Tech industry needs to collaborate to solve the ongoing energy crisis, SAP exec says

In order to help solve the ongoing energy crisis, the technology industry needs to collaborate, according to Scott Russell, executive board member and leader of customer success at SAP.

“The energy crisis is real. It’s ongoing. It’s not going to be fixed only through dialogue at the geopolitical level, it’s going to be solved through the use of technology and helping connect businesses, helping them to physically be able to address those challenges together,” he insisted.

Scott Russell. Credit: SAP

In the past year or so, countries across Europe have been in the midst of an energy crisis. Europe began to see some problems with energy supply back in 2021. Usually, during the winter months, the EU imports liquefied natural gas from the United States, Latin America, and Russia, but the power grid problems that Texas faced reduced the cargoes of liquefied natural gas during the winter, and on top of that, the past couple of winters were much colder than usual.

This year, the problem was further exacerbated by the war in Ukraine and the remaining effects of the pandemic, which led to high inflation rates, and driving up the price of energy, a report from The Week explained. 

Germany is turning to coal energy, since Russia has cut natural gas deliveries to Europe, and businesses and people are beginning to prepare for a cold and dark winter due to the high costs of heating and electricity. 

The effects of the energy crisis are also impacting other countries, as they work to support Europe. 

“The Canadian government is obviously committed to supporting its European partners. So whether you are on the receiving end, where you’ve got shortages or whether you have an opportunity to support such as Canada, I think collaboration is the second point that I would make,” Russell noted.

According to Russell, in Canada the intent to change and be more sustainable is present. 

At a government level, Canada is looking to achieve Net Zero Emissions by 2050 while also banning the sale of new fuel burning cars by 2035. 

But Russell also noted that while these are good initiatives, and Canada is heading in the right direction, it could do better. 

“We see their active investments around their sustainability strategies…But businesses need to lead the way here. We cannot wait for regulatory or other forums to drive this change,” he said.

He added that Canadian partners need to go from a priority to a reality, which means embedding the operational technology that allows business to track, manage and reduce carbon emissions to be able to create circularity within the company.

Russell suggested that it’s important for Canadian businesses  to debunk the myth that “profitability is impacted by sustainability.”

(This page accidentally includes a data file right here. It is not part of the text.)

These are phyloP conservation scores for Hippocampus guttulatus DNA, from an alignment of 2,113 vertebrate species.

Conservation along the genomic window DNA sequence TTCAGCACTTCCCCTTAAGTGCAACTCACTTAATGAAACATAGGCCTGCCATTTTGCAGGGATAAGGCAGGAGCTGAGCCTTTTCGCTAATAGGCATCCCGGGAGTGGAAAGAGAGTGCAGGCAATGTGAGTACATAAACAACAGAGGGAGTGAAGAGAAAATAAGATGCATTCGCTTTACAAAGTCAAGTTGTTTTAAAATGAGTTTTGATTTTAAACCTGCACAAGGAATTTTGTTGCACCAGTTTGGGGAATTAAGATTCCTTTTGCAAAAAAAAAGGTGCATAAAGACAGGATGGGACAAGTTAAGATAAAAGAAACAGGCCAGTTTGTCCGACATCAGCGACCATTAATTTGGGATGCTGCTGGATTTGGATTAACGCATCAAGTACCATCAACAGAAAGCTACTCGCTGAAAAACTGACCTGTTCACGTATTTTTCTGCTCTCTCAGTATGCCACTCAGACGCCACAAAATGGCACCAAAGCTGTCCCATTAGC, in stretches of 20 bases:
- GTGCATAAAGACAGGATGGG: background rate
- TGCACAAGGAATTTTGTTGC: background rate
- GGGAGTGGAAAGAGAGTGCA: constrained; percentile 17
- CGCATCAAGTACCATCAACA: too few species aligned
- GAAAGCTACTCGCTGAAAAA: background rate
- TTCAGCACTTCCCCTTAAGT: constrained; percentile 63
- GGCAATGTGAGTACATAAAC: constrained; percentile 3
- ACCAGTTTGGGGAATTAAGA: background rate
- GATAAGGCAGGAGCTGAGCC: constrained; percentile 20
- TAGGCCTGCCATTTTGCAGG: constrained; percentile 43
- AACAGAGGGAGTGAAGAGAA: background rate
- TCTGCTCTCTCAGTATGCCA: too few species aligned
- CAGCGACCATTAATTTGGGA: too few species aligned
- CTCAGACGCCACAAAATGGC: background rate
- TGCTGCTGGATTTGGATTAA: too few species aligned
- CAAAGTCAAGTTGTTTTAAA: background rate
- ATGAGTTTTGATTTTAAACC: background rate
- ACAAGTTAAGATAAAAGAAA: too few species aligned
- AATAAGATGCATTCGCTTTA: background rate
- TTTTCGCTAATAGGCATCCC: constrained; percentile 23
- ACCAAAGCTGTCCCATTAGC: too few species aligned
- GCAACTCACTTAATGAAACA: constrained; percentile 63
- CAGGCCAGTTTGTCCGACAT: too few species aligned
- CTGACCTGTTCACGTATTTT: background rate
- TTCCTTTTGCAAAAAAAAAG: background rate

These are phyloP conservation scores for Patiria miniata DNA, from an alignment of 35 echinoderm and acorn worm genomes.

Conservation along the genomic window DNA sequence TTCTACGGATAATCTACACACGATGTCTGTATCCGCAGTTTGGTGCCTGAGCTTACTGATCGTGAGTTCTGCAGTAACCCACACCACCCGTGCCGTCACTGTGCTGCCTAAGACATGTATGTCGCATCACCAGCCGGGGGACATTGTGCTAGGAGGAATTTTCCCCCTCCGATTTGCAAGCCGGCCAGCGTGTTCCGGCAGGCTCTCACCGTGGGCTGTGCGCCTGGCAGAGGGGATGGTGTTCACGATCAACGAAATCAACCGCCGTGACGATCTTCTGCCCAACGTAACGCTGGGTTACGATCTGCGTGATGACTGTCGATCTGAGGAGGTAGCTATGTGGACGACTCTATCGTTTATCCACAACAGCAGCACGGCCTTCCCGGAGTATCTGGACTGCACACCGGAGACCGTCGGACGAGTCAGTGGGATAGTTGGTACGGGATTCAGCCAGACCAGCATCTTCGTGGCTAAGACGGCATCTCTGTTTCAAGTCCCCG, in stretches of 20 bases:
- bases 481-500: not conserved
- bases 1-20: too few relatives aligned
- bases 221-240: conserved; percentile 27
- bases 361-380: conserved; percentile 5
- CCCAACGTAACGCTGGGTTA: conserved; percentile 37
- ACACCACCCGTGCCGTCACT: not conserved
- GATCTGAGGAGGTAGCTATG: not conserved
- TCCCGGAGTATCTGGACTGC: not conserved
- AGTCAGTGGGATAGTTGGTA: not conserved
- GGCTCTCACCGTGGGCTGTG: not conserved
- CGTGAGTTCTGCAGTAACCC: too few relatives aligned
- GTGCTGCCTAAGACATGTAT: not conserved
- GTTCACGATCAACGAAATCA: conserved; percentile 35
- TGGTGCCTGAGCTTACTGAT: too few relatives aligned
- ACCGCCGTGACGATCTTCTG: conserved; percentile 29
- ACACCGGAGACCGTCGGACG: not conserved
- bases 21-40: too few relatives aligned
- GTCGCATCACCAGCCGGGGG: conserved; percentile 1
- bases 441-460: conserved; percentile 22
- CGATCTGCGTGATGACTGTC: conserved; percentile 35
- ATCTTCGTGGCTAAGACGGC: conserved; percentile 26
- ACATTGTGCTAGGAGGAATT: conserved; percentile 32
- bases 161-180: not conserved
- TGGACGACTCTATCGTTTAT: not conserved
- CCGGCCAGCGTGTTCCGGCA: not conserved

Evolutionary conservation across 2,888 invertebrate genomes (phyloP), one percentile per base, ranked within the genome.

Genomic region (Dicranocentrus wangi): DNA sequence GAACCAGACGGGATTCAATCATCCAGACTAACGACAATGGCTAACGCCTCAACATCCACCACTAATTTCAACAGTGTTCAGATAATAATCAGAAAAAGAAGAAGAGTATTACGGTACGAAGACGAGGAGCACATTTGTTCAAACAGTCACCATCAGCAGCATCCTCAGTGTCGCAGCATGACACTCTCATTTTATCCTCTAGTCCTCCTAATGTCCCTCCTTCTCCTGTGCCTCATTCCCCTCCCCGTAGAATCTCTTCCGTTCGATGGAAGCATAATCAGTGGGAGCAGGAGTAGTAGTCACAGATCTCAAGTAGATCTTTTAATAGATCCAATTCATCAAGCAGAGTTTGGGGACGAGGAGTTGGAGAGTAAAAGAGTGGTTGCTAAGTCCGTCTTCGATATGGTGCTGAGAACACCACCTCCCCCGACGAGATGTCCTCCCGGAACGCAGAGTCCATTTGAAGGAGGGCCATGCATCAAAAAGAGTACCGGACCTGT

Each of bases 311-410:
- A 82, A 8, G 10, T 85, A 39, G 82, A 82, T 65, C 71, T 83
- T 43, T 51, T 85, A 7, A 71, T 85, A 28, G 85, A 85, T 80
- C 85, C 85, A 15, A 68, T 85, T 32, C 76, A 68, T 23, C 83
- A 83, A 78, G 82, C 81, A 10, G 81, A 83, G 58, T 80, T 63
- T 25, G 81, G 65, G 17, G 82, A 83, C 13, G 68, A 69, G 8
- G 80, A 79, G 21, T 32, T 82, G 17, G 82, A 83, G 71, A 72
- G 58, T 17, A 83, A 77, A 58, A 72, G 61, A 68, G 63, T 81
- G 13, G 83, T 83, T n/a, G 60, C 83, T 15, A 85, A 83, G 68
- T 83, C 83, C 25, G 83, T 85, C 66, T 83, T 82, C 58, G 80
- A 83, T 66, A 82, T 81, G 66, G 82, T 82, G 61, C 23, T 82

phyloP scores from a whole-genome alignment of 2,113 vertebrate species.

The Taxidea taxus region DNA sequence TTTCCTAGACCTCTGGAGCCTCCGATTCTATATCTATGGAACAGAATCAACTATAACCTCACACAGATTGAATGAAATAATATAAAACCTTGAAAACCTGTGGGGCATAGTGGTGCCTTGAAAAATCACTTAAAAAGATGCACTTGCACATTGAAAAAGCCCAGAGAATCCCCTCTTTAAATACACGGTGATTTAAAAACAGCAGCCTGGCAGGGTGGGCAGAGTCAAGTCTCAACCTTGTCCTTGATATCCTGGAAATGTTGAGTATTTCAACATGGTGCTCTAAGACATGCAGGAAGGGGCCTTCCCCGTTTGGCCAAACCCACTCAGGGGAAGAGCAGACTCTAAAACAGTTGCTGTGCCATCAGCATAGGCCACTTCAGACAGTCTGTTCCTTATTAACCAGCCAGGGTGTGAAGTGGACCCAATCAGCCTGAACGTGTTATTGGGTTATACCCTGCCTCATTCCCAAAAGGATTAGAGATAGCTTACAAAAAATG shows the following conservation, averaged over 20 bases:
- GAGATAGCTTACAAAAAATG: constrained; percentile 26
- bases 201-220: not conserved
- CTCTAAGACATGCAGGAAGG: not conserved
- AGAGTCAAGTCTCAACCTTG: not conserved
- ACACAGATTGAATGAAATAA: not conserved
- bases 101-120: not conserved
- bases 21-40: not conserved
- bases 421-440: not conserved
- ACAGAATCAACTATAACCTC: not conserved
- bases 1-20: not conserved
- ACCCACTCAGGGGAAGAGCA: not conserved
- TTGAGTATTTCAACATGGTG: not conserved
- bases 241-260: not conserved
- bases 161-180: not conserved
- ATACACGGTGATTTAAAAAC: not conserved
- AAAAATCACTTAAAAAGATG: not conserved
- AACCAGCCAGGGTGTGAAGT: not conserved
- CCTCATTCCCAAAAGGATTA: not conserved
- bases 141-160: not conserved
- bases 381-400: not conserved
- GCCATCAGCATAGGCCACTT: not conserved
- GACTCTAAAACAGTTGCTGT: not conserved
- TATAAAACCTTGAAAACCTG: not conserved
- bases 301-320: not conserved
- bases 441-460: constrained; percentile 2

“We have increasingly seen where businesses can make profitability sustainable and sustainability profitable. They go hand in hand. Yes, it takes real focus, which means you’ve got to go from beyond reporting to managing your supply chains, managing your circularity to be able to then make it an embedded capability in your business. Technology works.”

He cited the shoe company Allbirds, which uses reusable materials from plastics and fossil fuels. Russell added that the company sources from renewable sources and distributes sustainably. Allbirds uses SAP’s platform as an enabling technology.

“T​​his example, if Canadian businesses did this at scale, I believe that we’d go from talking about sustainability to implementing and running more sustainably.”

Russell described a recent product the company launched called the Sustainability Control Tower, which is an example of how cloud technology can allow businesses to manage their risk with real time sustainable strategies. 

SAP says the Sustainability Control Tower enables businesses to transform into intelligent and sustainable enterprises based on financial as well as environmental, social, and governance (ESG) indicators, and allows companies to assess their global impact both within their operations and across their business networks.

Lastly, Russell talked about how the bottom line and the green line are not mutually exclusive.

“The operational rigor [for businesses] to manage their top line and their bottom line and the green line needs to be accelerated if we’re not only going to hit the overall goals, but we’re going to make sure that we do so in a faster way than what we’ve even reported and committed to.”

Businesses have been creating sustainability initiatives, but an initiative itself may not be enough. A 2021 article from Forbes highlighted a study which revealed that 65 per cent of companies have created a clear purpose statement around sustainability, while a further 23 per cent said they are in the process of doing so. However, creating a plan and actually executing it are two very different things.

“Leaders need to embrace sustainability and then step ahead of it,” Russell said.

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Jim Love, Chief Content Officer, IT World Canada

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Samira Balsara
Samira Balsara
Samira is a writer for IT World Canada. She is currently pursuing a journalism degree at Toronto Metropolitan University (formally known as Ryerson) and hopes to become a news anchor or write journalistic profiles. You can email her at [email protected]

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